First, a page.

by Rob Marchant
A country with a population half that of Britain is currently collapsing. Its president was defeated in the country’s parliamentary elections last December and, in the true style of demagogic leaders the world over, finally declared a state of emergency ten days ago in an attempt to cling onto power, backed by the country’s army.
It is all the more ironic to understand that the state enjoys a massive economic blessing: it contains the world’s largest oil reserves. But it has been so terribly managed since the turn of the century that there is scarcely any food in the shops, electricity in the wall sockets or medicine in the hospitals. A clearer example of Biblical famine in the land of plenty it would be difficult to find.
The country, of course, is Venezuela. A country which, under its recent leadership, has gone out of its way to pick fights with the West: US presidents, even the King of Spain. And wasted no time in cuddling up to the West’s enemies, notably Putin’s Russia.
But, as Nick Cohen has argued many times, in Britain the current regime has long been supported by “a herd of bovine leftists”. This has particular resonance for those of us who find ourselves in a Corbyn-led Labour Party which we seem to scarcely recognise any more.
In short: in spite of the absolute dog’s breakfast it has made of running a country bursting with natural wealth, the regime of Nicolás Maduro has still has a few close political allies in the West.
Who, we ask, might those be?
Step forward, the current leader of our beloved party (not to mention one Diane Abbott, who enjoyed a Caribbean trip as an “impartial” observer at the 2012 election, an election which itself raised big questions about freeness and fairness).
These people see the Venezuelan regime as a shining example of democratic socialism, and are active campaigners on its behalf through its “useful idiots” support organisation in the UK, the Venezuela Solidarity Campaign (also, for the record, supported by TUC General Secretary Frances O’Grady, ironic when you consider the regime’s record on rights for trade unions). Any failure by the regime, of course, is conveniently attributed to the shadowy forces of its enemies, such as the United States or Britain.
To that particular roll of shame we can give a special mention to Labour frontbencher Richard Burgon MP, who tweeted last year about the “alternative to the agenda of austerity”, even as the queues for basic foodstuffs were lengthening in Caracas:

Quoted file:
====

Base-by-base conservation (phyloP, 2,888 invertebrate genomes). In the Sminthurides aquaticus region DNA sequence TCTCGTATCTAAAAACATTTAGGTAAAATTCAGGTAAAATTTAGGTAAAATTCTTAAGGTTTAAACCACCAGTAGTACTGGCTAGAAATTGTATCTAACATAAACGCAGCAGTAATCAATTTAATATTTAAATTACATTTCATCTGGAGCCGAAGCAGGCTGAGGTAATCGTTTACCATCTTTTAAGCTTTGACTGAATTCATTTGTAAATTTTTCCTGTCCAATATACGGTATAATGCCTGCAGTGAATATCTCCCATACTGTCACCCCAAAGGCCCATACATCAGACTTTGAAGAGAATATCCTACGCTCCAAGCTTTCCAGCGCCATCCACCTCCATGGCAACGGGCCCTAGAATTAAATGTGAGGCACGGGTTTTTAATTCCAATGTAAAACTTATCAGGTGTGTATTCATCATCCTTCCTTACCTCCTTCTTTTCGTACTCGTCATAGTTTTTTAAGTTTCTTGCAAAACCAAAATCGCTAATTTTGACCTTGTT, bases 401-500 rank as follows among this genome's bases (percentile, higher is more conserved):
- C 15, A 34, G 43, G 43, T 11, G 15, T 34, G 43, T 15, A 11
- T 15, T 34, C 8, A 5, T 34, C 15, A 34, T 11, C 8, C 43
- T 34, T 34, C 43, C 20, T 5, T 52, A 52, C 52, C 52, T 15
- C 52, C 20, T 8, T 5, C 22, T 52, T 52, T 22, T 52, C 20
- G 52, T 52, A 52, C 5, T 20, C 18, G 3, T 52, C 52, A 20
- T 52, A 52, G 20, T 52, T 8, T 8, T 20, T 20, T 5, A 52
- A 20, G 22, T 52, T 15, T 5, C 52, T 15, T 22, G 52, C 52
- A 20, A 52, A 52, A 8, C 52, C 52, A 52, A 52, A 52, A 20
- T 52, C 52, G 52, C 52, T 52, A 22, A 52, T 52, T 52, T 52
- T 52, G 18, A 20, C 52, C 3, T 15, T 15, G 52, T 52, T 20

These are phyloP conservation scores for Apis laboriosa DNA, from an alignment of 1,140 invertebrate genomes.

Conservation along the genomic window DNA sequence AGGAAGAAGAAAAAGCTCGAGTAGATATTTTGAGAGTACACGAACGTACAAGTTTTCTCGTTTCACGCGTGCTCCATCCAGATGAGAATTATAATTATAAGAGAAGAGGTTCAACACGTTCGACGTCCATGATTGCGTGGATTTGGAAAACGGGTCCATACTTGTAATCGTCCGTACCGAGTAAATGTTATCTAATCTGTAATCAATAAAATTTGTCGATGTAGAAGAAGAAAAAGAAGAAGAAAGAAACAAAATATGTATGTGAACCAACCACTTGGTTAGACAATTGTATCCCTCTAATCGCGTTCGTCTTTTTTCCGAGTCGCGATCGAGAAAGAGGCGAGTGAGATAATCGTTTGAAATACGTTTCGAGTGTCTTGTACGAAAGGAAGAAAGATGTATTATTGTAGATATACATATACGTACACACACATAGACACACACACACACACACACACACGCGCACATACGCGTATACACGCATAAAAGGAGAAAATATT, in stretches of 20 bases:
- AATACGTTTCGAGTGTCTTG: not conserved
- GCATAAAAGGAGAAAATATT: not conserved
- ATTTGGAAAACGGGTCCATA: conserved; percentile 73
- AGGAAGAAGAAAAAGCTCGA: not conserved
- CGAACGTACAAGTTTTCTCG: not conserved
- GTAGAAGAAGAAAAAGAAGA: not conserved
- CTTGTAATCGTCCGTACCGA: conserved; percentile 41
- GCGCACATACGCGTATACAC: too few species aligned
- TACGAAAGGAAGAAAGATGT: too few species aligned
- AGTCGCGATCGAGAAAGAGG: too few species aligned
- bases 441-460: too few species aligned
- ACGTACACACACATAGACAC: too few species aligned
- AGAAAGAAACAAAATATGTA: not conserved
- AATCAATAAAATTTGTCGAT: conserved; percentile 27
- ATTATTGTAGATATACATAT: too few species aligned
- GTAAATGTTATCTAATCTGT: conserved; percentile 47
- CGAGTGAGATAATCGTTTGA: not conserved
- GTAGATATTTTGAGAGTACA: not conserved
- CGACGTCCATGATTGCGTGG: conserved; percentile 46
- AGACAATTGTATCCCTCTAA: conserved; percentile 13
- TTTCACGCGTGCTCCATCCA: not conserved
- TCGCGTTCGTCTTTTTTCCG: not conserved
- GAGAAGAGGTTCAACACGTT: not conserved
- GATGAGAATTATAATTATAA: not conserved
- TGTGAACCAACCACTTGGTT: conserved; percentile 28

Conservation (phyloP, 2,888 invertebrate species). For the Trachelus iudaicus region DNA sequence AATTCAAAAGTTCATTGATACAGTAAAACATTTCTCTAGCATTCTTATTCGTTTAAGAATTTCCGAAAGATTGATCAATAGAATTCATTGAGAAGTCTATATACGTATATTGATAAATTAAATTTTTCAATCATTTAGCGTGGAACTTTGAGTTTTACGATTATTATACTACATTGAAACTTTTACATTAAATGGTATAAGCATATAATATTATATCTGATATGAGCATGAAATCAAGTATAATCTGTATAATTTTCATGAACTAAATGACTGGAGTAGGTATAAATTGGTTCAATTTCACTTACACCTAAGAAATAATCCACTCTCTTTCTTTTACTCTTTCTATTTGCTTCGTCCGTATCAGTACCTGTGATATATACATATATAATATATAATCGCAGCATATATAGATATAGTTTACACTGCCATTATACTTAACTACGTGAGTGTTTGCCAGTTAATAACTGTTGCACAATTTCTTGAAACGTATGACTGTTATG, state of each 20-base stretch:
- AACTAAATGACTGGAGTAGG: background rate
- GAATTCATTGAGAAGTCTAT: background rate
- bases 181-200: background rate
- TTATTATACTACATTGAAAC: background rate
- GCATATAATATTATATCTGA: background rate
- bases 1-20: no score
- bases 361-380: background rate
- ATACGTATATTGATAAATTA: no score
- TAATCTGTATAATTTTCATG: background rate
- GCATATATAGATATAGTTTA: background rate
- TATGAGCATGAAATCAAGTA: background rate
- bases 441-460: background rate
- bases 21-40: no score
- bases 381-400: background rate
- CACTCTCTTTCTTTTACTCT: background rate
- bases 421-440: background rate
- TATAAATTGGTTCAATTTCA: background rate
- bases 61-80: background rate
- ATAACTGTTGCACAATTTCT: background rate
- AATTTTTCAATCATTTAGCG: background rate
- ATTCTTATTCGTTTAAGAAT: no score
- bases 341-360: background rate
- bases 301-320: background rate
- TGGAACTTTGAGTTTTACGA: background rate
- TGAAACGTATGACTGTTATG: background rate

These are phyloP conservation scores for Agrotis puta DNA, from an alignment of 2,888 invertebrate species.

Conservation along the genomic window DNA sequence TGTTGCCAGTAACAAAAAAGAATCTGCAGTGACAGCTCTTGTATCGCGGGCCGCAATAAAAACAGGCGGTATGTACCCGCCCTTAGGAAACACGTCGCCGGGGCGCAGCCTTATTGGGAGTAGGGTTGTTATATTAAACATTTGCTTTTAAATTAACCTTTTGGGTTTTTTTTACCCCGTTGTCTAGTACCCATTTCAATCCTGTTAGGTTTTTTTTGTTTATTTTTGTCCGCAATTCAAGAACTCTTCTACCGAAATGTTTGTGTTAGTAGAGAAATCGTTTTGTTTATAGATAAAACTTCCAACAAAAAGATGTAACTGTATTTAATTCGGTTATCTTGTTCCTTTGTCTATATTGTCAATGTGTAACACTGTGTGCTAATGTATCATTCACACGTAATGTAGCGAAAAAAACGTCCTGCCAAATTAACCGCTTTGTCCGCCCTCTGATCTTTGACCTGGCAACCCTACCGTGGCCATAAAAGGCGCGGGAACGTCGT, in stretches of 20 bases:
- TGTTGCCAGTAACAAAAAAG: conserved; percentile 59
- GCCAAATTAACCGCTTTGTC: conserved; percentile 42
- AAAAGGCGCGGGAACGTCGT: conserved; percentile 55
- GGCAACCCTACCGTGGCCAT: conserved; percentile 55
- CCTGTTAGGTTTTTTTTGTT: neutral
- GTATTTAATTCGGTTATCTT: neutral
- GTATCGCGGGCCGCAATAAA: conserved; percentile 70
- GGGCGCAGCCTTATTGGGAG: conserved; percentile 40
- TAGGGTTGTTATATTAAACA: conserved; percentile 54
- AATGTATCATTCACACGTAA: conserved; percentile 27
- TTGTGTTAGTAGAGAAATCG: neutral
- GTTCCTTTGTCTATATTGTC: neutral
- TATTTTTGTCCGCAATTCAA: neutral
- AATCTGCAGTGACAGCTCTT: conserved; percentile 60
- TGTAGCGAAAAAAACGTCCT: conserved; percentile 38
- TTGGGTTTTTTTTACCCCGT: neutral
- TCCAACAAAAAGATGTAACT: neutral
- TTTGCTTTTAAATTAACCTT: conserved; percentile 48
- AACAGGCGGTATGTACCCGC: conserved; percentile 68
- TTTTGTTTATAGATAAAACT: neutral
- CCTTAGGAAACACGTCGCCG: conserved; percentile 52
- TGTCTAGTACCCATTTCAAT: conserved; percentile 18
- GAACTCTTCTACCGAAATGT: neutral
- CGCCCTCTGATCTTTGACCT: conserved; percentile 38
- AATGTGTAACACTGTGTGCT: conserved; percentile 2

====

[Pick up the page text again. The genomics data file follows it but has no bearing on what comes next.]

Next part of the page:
— VSC (@VenSolidarity) May 31, 2015
Jeremy Corbyn has not only been a supporter of the disastrous regime for many years but, like his friend George Galloway, has gone further and for years carved out a modest niche for himself, as a politician often better known in far-flung despotic corners of the world than within his own country.
To wit, you can see him here fêted by Maduro on this call from 2014 commemorating the death of Tony Benn, broadcast live on Venezuelan TV (Corbyn, then a mere backbencher, joins the president – in half-decent Spanish, it must be said – for a mutual back-slapping session which goes on for a good five minutes).
The thing is, these people really believe this stuff. Take Corbyn on the regime in Parliament, 2004:
“And why do the US hate him so much?…It’s because they cannot cope with the threat of example all over Latin America. Because if you do it in Venezuela, you can do it anywhere else in the whole continent, and all those vested interests of the USA will then be under threat.”
So, get this: for Corbyn, there exists a visceral hatred of Venezuela, because the US is scared that its anti-capitalist economic miracle will be replicated all over South America and they will be out of business. Seriously, there are adult people who think this.
But the country’s decline was already achingly predictable in those days, the days of Maduro’s predecessor: the equally corrupt and incompetent yet considerably more charismatic Hugo Chávez.
Even as it was being lauded by British leftists, the country was designated a human rights and press freedom pariah by organisations such as Human Rights Watch and Reporters Without Borders. And that is without even starting on the chronic economic mismanagement which has led it to its present state of near-collapse. Or its debilitating corruption.
How can a relatively small group of people, such as the current crop at the top of the Labour party, have called a situation so terribly wrong? Exceptionally poor judgement, is the only possible answer. Now imagine putting those people in charge of Britain’s economy. Or its defence, for that matter.
And it is not as though Corbyn has changed his mind on the subject, for all that anyone can make out. The news of recent days and months, in Corbyn’s favourite example of a socialist state, have met with a silence from the Leader’s Office which one can only see as grimly prudent.
No, this story will not hurt Corbyn or Labour, because the British public is not interested enough to probe that deeply into Corbyn’s past and present beliefs (that said, surprisingly obscure points, such as his historical engagement with known anti-Semites, can eventually make the news).
But it is ultimately about judgement. The quality of that judgement should worry anyone who seriously believes that the Corbynites are capable of running the country, even in the unlikely event that they should be given the opportunity.
Rob Marchant is an activist and former Labour party manager who blogs at The Centre Left